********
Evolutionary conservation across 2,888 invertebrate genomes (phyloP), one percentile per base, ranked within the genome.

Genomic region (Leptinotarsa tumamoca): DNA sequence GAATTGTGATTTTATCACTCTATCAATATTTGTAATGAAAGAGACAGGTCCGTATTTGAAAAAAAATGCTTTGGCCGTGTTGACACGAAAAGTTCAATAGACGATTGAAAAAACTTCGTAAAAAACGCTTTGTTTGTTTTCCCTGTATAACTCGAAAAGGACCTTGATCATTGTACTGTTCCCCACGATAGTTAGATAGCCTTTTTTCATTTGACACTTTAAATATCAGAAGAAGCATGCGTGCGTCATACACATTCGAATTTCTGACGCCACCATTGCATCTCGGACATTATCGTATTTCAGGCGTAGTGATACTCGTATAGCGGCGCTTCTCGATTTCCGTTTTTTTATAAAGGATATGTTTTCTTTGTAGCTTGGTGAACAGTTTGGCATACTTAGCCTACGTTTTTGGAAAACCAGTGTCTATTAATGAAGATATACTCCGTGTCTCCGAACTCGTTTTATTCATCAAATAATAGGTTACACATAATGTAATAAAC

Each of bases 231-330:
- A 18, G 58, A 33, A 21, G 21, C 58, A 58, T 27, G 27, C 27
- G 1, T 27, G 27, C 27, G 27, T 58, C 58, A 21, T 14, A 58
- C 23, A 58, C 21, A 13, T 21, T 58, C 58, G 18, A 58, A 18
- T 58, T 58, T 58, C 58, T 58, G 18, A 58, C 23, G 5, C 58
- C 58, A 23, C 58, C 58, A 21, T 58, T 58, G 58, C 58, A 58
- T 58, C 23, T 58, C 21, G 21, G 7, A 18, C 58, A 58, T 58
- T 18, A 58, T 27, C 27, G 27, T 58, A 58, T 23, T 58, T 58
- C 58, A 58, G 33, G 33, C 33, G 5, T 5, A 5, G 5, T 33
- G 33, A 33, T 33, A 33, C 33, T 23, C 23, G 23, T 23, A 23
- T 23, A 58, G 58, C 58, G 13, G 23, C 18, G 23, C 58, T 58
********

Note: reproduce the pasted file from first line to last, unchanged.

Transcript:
Evolutionary conservation across 2,888 invertebrate genomes (phyloP), one percentile per base, ranked within the genome.

Genomic region (Leptinotarsa tumamoca): DNA sequence GAATTGTGATTTTATCACTCTATCAATATTTGTAATGAAAGAGACAGGTCCGTATTTGAAAAAAAATGCTTTGGCCGTGTTGACACGAAAAGTTCAATAGACGATTGAAAAAACTTCGTAAAAAACGCTTTGTTTGTTTTCCCTGTATAACTCGAAAAGGACCTTGATCATTGTACTGTTCCCCACGATAGTTAGATAGCCTTTTTTCATTTGACACTTTAAATATCAGAAGAAGCATGCGTGCGTCATACACATTCGAATTTCTGACGCCACCATTGCATCTCGGACATTATCGTATTTCAGGCGTAGTGATACTCGTATAGCGGCGCTTCTCGATTTCCGTTTTTTTATAAAGGATATGTTTTCTTTGTAGCTTGGTGAACAGTTTGGCATACTTAGCCTACGTTTTTGGAAAACCAGTGTCTATTAATGAAGATATACTCCGTGTCTCCGAACTCGTTTTATTCATCAAATAATAGGTTACACATAATGTAATAAAC

Each of bases 231-330:
- A 18, G 58, A 33, A 21, G 21, C 58, A 58, T 27, G 27, C 27
- G 1, T 27, G 27, C 27, G 27, T 58, C 58, A 21, T 14, A 58
- C 23, A 58, C 21, A 13, T 21, T 58, C 58, G 18, A 58, A 18
- T 58, T 58, T 58, C 58, T 58, G 18, A 58, C 23, G 5, C 58
- C 58, A 23, C 58, C 58, A 21, T 58, T 58, G 58, C 58, A 58
- T 58, C 23, T 58, C 21, G 21, G 7, A 18, C 58, A 58, T 58
- T 18, A 58, T 27, C 27, G 27, T 58, A 58, T 23, T 58, T 58
- C 58, A 58, G 33, G 33, C 33, G 5, T 5, A 5, G 5, T 33
- G 33, A 33, T 33, A 33, C 33, T 23, C 23, G 23, T 23, A 23
- T 23, A 58, G 58, C 58, G 13, G 23, C 18, G 23, C 58, T 58